for motorists, even if they work. Flashing stop lights on vehicles,
however, indicate that the driver is not a mechanic and has not learned
how to use them to add extra decoration to his karaoke machine at home.
* Passenger safety? Do not bother with the seat belts: they only
get in the way when you are smooching with your latest girlfriend as you
drive along or when stretching for the beers that are always just out of
reach on the passenger floor.
* But what if you do crash? Immediately stop and look around
quickly for someone else to blame, especially if you see a person who
looks like a ‘millionaire’ white man in the vicinity. It is his fault
because he was in the country doing nothing whatsoever, except looking
at where he was going or window-shopping, so you had to stare at him
blankly and could not see the truck/jeepney/bus/car/people/carabao/pig
or tree immediately in front of you. If he was not there at that precise
moment, you would never have been distracted and the accident would
never have happened: ergo – it is his fault that you cannot drive safely
so he must pay for any damages to anything as well as all hospital
bills, including your grandmother’s hysterectomy operation. If you
unfortunately see no one else to blame, drive away at double the speed
before the other driver comes to and knows who was driving your car.
* And if you see another car in an accident? Close your eyes and
keep driving and try and cause your own: pretend this one did not really
happen; it was just your imagination. If you do stop for some reason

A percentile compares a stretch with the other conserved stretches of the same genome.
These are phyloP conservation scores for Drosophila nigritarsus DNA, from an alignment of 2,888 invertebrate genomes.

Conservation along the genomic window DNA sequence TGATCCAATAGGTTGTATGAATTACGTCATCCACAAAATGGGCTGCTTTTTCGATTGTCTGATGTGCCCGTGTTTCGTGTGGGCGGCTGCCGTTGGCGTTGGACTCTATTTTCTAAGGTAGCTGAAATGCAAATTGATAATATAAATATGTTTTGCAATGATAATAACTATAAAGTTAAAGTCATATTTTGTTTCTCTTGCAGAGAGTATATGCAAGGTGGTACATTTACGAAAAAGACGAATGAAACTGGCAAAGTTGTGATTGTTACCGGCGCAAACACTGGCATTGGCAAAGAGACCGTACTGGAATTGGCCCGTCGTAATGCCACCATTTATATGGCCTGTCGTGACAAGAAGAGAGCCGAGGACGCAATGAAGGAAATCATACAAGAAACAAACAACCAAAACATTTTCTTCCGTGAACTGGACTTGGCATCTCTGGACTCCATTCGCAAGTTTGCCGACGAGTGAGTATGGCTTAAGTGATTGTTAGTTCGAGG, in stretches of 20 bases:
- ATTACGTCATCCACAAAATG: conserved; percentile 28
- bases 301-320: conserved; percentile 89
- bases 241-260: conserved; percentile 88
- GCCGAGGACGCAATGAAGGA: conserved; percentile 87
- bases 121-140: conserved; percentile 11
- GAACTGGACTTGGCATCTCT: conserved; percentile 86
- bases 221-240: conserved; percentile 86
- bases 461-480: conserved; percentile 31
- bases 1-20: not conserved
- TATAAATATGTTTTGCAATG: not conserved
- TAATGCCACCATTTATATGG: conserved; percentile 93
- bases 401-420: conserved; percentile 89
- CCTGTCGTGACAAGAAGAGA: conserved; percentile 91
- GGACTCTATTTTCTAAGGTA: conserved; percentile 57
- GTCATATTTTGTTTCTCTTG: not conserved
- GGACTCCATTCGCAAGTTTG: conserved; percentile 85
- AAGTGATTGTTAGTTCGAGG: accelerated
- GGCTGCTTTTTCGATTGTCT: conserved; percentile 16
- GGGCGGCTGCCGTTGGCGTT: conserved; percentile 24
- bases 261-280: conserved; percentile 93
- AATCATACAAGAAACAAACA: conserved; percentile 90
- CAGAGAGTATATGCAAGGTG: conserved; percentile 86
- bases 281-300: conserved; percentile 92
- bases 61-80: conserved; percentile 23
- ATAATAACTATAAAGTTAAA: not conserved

(maybe the road is blocked by dozens of other voyeurs wandering around
helplessly like yourself) start to scream and shout like everyone else
and get in the way of any would-be rescuers, but do not help the
victim…you will be blamed for the accident, even if it happened
half-an-hour before you arrived on the scene. If, however, you really
cannot get past after blasting on the horn a few times, turn around and
go home as fast as possible…or hide behind the nearest bush until
someone else clears things up and it is safe to proceed to the nearest
bar without being followed. You may, however, follow someone else to a
bar if he/she will pay for the drinks needed to calm your nerves and
will also pay for anything else you may have found at the crash scene,
including the victim’s left arm still sporting his gold rings and the
fake Rolex wristwatch.
* Best driving technique? Employ someone to drive you anywhere
and everywhere: there will always be someone else to blame for anything
at all…even your grandmother’s hysterectomy.
Kilroy Was Here © 2006